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‘I never want to feel that way again’: the day the most stoic ...



‘I never want to feel that way again’: the day the most stoic people cried

When my husband watched rioters strip his firm of 10 vehicles, he wasn’t prepared for the helplessness and devastation

Senior reporter

To celebrate our award-winning journalism, Sunday Times Daily is republishing some of the best articles of the year, including those that walked away with an accolade in the Vodacom journalism awards. Nivashni Nair (KZN region) won for a heart-wrenching piece on how her usually stoic husband reacted to his office being looted and damaged during what President Cyril Ramaphosa would call a “failed insurrection”.

I had seen my husband cry only twice until Tuesday night.

The first was when his mother died in 2009 and the second when we learned that our IVF, to conceive a child after many years of trying, was successful.

On Tuesday night, he watched via his cellphone a group of looters break into his office.

On his tablet, a car tracking app showed that vehicles were being tampered with.

In less than two hours, 10 company vehicles were stolen.

My husband is the general manager of a fibre optics company based in Riverhorse Valley and when we learned that rioters were ripping Queen Nandi Drive apart, we knew his office would be hit.

But he did not prepare himself for the helplessness and devastation.

The tracking company could not go in as Queen Nandi Drive had been deemed a volatile area. The police already had their hands full.

So all he could do was sit and watch it unfolding on screen.

And when it was over, when the last stolen vehicle drove away and his office emptied, he burst into tears.

Nivashni Nair and her husband, Rohan Sukdhev, and their son, Riav.
Nivashni Nair and her husband, Rohan Sukdhev, and their son, Riav.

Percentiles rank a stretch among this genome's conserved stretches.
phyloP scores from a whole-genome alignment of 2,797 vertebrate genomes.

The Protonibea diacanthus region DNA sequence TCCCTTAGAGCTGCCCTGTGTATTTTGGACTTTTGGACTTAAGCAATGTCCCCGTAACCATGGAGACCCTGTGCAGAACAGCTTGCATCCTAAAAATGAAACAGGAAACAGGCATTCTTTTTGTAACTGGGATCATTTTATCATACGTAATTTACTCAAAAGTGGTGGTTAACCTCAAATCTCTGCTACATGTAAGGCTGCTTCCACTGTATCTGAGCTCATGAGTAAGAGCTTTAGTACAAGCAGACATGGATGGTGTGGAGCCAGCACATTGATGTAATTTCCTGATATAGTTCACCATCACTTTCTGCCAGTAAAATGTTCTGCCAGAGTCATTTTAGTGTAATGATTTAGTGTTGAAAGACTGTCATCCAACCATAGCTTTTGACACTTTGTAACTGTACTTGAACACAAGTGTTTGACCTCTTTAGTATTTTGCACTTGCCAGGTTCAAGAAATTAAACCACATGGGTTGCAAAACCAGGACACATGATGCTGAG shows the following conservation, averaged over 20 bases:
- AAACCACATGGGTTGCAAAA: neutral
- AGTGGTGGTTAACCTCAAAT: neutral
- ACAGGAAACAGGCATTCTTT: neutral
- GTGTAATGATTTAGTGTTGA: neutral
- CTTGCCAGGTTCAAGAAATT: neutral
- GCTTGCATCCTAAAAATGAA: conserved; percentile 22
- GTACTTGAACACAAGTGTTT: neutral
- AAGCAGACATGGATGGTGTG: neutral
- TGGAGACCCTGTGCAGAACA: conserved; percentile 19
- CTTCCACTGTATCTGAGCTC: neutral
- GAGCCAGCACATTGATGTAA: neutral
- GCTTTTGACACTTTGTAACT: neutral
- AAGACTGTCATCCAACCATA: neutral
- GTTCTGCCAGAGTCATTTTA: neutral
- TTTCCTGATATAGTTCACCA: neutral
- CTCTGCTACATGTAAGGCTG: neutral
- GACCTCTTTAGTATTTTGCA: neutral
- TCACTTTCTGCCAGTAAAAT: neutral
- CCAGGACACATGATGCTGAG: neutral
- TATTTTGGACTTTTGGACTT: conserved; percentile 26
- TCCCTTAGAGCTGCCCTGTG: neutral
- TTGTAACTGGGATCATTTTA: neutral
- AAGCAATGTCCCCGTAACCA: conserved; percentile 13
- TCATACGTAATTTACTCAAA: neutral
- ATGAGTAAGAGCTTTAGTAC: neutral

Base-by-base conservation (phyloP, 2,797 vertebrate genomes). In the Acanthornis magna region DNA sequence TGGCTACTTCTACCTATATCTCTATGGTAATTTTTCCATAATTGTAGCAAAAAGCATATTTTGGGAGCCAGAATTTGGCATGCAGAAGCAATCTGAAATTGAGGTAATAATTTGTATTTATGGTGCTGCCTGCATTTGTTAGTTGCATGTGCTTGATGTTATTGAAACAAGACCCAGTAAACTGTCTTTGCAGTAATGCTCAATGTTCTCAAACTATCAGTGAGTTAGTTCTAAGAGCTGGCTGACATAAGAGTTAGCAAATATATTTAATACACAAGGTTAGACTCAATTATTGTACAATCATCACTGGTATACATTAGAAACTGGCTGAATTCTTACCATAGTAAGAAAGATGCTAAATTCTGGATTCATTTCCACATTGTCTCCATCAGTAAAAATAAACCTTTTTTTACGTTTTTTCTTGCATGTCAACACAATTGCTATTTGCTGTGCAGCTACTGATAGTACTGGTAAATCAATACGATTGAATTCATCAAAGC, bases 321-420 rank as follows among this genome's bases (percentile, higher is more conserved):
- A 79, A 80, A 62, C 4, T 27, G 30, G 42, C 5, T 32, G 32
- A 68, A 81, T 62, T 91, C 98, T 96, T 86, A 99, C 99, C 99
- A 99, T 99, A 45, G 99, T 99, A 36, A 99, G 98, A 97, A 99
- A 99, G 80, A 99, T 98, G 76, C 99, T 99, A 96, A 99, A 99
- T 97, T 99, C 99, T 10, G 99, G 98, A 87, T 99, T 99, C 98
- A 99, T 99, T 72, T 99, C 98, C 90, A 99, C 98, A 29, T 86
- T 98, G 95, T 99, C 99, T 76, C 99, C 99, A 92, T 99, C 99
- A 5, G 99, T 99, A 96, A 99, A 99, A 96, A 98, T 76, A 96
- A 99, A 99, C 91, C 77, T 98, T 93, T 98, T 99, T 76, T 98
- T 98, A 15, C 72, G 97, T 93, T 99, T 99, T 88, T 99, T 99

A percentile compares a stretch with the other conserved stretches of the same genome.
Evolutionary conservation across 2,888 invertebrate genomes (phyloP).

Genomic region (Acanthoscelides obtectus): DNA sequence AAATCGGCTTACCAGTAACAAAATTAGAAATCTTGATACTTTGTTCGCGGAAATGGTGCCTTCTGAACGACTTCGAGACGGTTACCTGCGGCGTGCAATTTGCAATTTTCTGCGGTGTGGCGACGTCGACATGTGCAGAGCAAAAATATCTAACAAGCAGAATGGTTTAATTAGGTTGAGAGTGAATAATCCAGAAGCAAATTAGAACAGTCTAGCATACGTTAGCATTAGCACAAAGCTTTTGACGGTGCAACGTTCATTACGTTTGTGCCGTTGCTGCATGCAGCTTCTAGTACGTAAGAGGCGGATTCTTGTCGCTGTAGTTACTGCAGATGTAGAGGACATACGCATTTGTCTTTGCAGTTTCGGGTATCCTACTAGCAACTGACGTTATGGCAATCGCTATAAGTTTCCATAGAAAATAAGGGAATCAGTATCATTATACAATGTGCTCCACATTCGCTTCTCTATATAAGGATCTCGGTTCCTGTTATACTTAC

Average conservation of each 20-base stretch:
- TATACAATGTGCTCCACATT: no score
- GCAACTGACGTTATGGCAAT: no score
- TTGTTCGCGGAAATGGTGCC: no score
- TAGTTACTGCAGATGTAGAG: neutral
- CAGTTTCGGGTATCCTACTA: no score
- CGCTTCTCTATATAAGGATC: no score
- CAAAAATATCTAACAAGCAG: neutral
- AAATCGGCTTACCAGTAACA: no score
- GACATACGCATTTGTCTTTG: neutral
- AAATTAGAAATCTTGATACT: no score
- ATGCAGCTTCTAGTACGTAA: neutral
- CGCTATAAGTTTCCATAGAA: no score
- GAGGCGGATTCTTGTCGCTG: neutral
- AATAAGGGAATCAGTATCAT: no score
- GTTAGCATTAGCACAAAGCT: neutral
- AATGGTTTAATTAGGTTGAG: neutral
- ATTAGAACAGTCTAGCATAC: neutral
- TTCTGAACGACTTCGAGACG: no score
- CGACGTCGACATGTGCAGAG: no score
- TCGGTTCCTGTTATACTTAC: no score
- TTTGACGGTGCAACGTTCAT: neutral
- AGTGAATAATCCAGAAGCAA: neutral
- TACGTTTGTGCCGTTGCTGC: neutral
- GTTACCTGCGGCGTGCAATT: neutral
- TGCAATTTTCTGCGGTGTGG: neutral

Image: Supplied

But he wasn’t crying for the vehicles and equipment or that his personal workspace had been violated.

“It’s not about the assets. It’s about the staff. One staff member lost his wife a few months ago and has a child to feed and raise a child on his own. Another is on maternity leave. What about the one, who is the only one working at home and is putting two daughters through university. What about me? Our jobs are at risk because millions have been lost.”

He quickly wiped away his tears when he saw our four-year-old son watching him closely.

Riav brought his toy phone to me.

“Mommy, please call the police. They will bring back the vans and my Lego Police Station,” he said.

We had forgotten about the Lego.

My husband bought it months ago and stored it in his office so Riav wouldn’t get his hands on it at home before his birthday.

Talking about his Lego at “my daddy’s office” is one of Riav’s favourite topics even to strangers and he was eagerly awaiting his birthday to finally get his hands on it.

Now that a few days have passed, my husband, like many others in Durban and Gauteng, are focused on rebuilding. But it’s not easy to shake off the feeling of helplessness.

“I never ever want to feel that way again and I don’t even want to talk about it,” he tells me.

Riav, on the other hand, has a new favourite topic. He walks around with his toy cellphone showing me imaginary photos of his stolen Lego.

He doesn’t know yet that his bicycle was also stolen from the company’s workshop.

Nivashni Nair is a senior journalist for the Sunday Times in Durban.


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